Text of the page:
Waitrose strips away supermarket plastic in response to changing public sentiment

June 12, 2019, 8:00 AM GMT+0

Supermarket chain Waitrose has begun a trial to cut down on plastic packaging by removing it from flowers and plants, offering loose fruit and vegetables and allowing customers to refill their own containers with produce such as pasta, rice and cereals.

In a UK first, customers can also ‘borrow a box’ to take their produce home for £5, which is refundable once returned.

Large brands are increasingly changing their plastic policies in response to growing public sentiment on the issue. Recent YouGov research found that almost half of Britons (46%) feel guilty about the amount of plastic they use and the majority (82%) are actively trying to reduce the amount they throw away. Additionally, the most common items where Brits are trying to reduce single-use plastic consumption are fresh fruit and vegetables (81%).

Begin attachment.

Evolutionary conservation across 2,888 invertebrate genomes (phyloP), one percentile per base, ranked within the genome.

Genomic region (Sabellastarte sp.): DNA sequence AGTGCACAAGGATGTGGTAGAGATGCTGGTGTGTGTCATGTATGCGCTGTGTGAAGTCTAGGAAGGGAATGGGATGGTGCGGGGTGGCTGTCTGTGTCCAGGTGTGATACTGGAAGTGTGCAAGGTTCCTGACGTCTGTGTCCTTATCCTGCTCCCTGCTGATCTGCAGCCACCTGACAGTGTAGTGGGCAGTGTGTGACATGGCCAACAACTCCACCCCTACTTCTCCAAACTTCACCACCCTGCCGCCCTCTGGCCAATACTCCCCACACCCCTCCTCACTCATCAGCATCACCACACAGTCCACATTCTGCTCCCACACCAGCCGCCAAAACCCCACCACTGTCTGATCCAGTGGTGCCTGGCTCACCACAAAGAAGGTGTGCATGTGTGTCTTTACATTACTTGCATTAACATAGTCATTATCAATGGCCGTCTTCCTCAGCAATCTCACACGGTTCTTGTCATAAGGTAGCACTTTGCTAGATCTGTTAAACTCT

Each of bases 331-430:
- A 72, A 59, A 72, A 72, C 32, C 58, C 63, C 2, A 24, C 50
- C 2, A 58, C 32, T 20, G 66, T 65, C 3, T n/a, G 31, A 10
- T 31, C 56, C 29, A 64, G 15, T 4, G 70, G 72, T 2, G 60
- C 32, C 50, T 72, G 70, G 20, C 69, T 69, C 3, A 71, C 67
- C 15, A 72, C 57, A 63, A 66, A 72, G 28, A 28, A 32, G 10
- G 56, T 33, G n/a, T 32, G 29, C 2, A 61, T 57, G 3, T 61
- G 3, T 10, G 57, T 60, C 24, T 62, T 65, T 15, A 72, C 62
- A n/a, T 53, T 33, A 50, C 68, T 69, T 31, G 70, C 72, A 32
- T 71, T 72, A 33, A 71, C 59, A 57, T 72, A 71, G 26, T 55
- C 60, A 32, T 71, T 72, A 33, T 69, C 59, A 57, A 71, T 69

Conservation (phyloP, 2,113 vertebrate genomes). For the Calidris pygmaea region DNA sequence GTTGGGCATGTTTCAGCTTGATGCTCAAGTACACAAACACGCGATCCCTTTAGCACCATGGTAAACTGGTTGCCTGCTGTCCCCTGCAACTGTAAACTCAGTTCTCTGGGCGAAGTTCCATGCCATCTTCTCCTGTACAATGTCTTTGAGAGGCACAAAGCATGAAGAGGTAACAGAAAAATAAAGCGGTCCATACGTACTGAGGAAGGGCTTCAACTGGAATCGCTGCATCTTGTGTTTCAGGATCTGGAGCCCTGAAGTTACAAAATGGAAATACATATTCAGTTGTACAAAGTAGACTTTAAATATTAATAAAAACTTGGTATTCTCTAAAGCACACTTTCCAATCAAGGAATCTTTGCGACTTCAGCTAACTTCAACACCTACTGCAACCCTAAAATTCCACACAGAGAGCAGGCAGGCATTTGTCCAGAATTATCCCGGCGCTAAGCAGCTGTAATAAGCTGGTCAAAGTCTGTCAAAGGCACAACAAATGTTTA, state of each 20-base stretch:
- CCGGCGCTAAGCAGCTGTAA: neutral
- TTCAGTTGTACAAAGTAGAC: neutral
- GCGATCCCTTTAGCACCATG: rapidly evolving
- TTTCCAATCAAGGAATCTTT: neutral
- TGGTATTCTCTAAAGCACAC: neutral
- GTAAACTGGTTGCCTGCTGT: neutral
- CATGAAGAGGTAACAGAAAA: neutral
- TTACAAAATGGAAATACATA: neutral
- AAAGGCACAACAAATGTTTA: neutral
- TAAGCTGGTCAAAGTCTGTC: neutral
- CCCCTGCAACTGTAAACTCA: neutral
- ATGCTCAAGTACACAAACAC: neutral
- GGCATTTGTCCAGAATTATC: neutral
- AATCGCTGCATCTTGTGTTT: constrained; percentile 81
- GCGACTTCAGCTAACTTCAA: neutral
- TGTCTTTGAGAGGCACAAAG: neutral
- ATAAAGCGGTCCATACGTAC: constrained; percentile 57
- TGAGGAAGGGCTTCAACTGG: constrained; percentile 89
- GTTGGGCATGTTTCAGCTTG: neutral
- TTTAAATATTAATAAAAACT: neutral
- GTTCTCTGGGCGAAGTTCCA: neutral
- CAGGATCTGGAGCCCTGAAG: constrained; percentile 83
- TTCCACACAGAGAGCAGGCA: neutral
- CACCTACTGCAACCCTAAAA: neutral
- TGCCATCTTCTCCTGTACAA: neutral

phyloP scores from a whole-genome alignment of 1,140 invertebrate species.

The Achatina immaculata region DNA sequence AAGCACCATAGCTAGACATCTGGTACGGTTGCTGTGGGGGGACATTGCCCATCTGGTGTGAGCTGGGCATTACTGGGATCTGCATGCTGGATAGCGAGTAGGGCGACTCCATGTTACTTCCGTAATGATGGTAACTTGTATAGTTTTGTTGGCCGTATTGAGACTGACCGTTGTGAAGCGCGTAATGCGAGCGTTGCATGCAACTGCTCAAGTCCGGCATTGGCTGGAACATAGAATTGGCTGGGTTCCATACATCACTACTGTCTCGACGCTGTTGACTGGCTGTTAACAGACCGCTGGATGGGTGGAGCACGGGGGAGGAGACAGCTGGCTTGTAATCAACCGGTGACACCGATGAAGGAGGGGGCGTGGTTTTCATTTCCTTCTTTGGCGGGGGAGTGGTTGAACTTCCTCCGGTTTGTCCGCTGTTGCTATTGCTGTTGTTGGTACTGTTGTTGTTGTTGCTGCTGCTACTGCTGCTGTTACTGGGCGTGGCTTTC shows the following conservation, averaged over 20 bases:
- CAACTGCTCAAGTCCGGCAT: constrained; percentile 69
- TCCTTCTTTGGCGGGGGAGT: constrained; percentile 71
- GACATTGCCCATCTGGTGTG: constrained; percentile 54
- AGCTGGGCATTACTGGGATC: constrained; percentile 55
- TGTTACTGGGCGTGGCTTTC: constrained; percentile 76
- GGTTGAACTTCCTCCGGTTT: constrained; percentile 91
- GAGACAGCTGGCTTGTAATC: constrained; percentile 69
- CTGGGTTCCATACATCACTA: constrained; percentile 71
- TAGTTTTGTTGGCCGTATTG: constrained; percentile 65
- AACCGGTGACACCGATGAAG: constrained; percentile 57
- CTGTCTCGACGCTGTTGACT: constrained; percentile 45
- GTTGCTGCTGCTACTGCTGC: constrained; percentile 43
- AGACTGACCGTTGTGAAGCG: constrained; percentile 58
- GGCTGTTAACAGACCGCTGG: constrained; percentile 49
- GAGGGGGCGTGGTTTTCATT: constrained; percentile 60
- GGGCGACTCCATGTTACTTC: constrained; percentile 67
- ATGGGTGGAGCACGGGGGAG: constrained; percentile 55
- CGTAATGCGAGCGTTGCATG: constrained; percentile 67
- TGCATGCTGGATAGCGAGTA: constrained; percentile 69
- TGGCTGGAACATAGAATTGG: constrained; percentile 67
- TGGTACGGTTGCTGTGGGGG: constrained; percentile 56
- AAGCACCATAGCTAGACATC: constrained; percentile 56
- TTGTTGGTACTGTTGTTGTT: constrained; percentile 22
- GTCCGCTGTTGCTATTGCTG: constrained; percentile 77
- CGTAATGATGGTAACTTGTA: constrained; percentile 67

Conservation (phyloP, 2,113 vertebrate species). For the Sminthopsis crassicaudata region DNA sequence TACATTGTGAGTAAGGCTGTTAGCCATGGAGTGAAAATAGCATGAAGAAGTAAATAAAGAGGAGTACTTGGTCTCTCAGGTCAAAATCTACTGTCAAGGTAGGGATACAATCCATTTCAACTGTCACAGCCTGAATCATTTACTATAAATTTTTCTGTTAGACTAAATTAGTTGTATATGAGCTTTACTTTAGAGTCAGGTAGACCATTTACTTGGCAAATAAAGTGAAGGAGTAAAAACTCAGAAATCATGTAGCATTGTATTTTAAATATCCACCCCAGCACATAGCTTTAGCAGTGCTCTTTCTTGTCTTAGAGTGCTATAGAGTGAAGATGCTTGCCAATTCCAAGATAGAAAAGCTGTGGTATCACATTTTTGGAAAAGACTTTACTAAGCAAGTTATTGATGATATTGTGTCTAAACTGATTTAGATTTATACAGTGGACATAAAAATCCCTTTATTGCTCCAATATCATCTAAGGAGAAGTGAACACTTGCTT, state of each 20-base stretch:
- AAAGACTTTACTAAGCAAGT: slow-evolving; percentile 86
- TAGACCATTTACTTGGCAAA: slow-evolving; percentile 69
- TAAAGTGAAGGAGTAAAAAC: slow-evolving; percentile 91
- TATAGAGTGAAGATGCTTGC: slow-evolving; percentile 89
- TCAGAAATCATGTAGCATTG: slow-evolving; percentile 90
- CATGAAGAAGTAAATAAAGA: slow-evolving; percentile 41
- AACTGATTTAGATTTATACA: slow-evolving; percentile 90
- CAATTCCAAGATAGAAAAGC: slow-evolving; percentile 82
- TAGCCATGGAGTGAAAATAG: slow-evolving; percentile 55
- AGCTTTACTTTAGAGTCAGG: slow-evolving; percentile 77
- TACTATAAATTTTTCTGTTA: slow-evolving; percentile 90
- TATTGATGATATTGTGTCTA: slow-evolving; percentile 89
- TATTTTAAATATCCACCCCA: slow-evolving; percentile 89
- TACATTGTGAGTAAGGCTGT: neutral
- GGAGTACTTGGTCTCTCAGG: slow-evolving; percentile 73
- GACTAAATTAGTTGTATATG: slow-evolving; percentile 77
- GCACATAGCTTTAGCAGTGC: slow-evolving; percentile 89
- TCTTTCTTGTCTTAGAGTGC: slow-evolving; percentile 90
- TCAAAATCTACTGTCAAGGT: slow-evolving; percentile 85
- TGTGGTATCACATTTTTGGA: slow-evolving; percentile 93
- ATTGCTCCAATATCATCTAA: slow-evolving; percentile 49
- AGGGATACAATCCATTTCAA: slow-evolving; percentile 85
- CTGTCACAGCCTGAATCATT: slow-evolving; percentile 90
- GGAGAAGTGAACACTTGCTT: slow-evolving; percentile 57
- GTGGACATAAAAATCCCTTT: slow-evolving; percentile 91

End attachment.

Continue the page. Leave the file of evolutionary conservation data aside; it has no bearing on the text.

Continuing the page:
A YouGov poll last week revealed that although most consumers would still prefer to buy individual packets of food (39%), over a third (34%) would prefer to use containers to buy and refill dry goods as now offered by Waitrose proving there is an interested market. This option is most popular with 18 to 24 year olds (42%).

Since the trial was announced last week, YouGov BrandIndex data shows a positive impact on Waitrose’s brand. Buzz scores (a net measure of whether consumers have heard anything positive or negative about the brand in the last fortnight) increased from +5.8 to +9.4, and by 6.8 points among the 18 to 34 age range (from +6.7 to +13.5).

It’s clear that brands which help consumers reduce their use of plastic provide something of real value to a public that has become very aware of the damage they cause. Shops that can provide more eco-friendly options could also become more popular with younger audiences.

Waitrose’s Word of Mouth Exposure score (whether someone has talked about the brand with friends and family in the last two weeks) increased from +8.3 to +10.2 since the trial began, suggesting that the initiative has resonated enough with consumers to be a topic of discussion.

This article previously appeared in City A.M.